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<La Vie Tang>The Fort of Great Antiquity on the Northern Seashore

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There is an ancient fort on the northern seashore of Bahrain, a representative landmark that appealed to me not very much at the beginning. Fort remains of this kind hardly fascinate me, not to mention ancient traces in such a small space, but I still followed the tour guide to pay a visit to the Fort. My initial planning was to cast a passing glance at the site without expecting any pleasant surprise; however, that was a rewarding visit exceeding my expectation. I actually lingered over viewing and admiration as well as rejoiced to be the guest of the historic site.

Bahrain Fort, also known as Qal'at al-Bahrain, is one of the forts created under Portugal colonial domination between 1512 and 1622, also namely Portuguese Fort. Towering 12 meters to the top, the archaeological site is composed of a stage-shaped artificial mound created by human inhabitants. When looking northward from the ruins, I somehow indulged in this poetic beauty, like some once describing ‘facing the ocean with spring blossoms’, or like what the renowned Portuguese poet Luis da Camoes once composed for Cabo Da Roca, ‘Onde a terra acaba e o mar começa’ (Where the land ends and the sea begins).

In fact, the fort contains seven stratified layers indicating seven individual civilizations from varios occupants of different times, including Kassites, Greeks, Persians Portuguese and a lost ancient civilization at the earliest, Dilmun Civilization. From archeological excavation and research, the region was once the capital of the Dilmun Civilization in 2300 BC.

The account of Dilmun Civilization was first revealed in cuneiform-written literature by Sumerians from the ancient Mesopotamia civilization, and according to the myth, it was ‘where the sun rises’, ‘the land of immortality’. Later the Epic of Gilgamesh mentioned Dilmun Civilization as well. Nowadays, experts believe that the boundary of the ancient civilization lies in today’s Bahrain, Kuwait and coastlands of eastern Saudi Arabia. At its fullest extent, it was a significant trade civilization that even controlled the trade routes of the Persian Gulf. 

The Dilmun Civilization, once taking a place in history, now can only be found in a few archeological records, and fortunately the site preserves former walls, stone houses, street projects and facilities for commercial, military and religious purposes, at the same time, testifying to a continuous human presence from about 2300 BC to the 16th century AD. Going through all the vicissitudes of history over centuries, many facilities have now turned into ruins, which seems to me straightening its remaining spine for the past brilliance while lamenting and whimpering quietly for its forgotten ancient civilization. Fortunately, it was inscribed as a UNESCO World Heritage Site and the excavation has been ongoing. More relics are expected to be unearthed to reinterpret its former elegance.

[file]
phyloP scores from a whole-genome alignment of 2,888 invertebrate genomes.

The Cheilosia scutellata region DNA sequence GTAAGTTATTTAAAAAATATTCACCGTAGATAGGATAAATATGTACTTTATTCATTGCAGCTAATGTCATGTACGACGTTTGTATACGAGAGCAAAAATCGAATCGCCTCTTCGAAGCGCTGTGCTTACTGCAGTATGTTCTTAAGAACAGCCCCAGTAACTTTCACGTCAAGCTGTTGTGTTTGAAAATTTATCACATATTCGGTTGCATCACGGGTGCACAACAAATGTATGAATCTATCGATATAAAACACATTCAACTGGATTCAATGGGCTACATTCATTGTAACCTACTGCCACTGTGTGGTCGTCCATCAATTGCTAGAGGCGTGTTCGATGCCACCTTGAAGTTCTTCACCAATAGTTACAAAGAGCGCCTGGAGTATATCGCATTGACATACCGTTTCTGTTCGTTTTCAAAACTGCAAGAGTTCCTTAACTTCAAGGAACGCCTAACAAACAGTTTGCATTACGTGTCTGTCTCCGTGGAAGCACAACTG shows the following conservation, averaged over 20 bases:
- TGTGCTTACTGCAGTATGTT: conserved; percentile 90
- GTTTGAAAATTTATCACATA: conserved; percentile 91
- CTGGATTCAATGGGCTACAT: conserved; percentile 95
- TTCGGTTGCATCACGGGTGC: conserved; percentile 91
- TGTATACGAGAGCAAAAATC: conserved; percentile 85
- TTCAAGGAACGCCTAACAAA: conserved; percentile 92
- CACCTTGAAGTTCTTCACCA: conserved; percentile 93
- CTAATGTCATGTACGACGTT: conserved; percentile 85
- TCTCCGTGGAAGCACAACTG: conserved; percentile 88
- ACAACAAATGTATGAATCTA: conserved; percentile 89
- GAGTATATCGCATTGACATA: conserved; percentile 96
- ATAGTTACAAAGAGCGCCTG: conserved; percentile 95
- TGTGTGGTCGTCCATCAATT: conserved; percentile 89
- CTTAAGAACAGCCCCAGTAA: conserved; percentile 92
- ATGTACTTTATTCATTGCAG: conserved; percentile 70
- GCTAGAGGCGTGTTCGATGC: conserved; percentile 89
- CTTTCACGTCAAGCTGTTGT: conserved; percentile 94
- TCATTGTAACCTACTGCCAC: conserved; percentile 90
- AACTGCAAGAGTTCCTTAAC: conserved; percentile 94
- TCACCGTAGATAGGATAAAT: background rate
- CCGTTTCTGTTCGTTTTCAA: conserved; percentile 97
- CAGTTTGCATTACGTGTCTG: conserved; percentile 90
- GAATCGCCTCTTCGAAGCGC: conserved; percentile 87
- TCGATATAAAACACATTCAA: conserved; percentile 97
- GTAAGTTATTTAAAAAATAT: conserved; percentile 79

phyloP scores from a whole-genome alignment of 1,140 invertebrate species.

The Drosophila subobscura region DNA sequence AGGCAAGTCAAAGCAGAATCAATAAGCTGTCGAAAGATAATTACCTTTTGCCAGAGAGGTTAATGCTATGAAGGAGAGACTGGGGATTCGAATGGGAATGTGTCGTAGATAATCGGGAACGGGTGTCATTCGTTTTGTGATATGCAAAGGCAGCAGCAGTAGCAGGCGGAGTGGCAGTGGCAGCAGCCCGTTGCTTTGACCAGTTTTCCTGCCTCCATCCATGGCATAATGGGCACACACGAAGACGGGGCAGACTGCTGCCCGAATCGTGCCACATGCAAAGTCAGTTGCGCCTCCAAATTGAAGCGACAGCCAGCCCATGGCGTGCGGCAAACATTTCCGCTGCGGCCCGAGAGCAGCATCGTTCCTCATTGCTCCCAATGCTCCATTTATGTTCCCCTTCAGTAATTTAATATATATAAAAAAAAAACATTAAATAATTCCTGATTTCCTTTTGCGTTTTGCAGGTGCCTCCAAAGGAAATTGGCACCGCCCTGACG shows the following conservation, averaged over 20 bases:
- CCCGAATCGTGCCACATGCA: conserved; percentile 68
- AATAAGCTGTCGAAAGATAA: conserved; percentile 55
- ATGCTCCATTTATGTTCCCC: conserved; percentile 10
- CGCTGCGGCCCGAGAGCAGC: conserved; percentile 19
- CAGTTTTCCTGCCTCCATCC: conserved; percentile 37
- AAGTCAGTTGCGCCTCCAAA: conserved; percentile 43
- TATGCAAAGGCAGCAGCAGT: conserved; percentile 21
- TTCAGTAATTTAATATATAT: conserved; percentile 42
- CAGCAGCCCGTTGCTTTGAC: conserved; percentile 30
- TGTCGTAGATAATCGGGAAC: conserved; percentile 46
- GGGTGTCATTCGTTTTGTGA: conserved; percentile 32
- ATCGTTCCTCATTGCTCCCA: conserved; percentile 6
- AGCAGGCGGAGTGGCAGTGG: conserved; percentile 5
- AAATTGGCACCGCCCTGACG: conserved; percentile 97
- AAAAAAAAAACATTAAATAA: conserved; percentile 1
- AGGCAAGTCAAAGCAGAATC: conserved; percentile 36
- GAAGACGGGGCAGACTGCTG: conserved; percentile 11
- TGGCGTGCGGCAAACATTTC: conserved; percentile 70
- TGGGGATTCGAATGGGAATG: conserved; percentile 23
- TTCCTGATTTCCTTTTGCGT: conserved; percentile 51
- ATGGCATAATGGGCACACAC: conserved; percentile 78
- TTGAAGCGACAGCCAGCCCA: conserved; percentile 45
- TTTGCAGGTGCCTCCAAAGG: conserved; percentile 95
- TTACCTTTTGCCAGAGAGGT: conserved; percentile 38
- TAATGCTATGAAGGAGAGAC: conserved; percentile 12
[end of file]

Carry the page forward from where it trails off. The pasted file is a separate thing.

I stood on the wall of dilapidation and looked at the fall of the sun and the ebb tide, with the contemplation on the passage of time suddenly overwhelming me. 

As a matter of fact, there exits another place on the island, a substantial evidence of Bahrain’s brilliant civilization in ancient times. The island boasts the largest prehistoric grave mass in the world that gives the island another name ‘Island of Tombs’ or ‘Island of Death’. Instead of approaching the burial ground to the west of Manama, I only took a distant view in the car. Hundreds of thousands of tombs, high and low, tightly stack up together and as my tour guide introduced, these mounds variable in size cover an area of approximately 30 square kilometers. In 1879, the excavation was initially carried out by the British who discovered the extensive graveyards. In 1950s, a Danish archaeological team launched a further excavation and unveiled the stunning truth that the mounds actually contain multiple stratified layers. It turns out that over long years, the mound mass is formed from the accumulation of tombs accumulating tombs where later generations built graves on those of the predecessor that were gradually buried by sand. Some mounds are even up to 10 meters in height. Meanwhile, archaeologists have also discovered ancient settlements and town sites beneath tens of hundreds of tombs and nearby areas, many of which are burial objects and cultural relics now being displayed in the Bahrain National Museum.

So far, I have explored four of the Five Firsts. A myriad of thoughts, the inspiration from life, the meditation on the past, the genuine admiration for the discovery and the deep sigh with feelings at the civilization, crowded into my mind, and it was long before that I could calmed down.


Tang Yu Lap

Hantec Honorary Advisor

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The Bahrain Fort dominating the seashore

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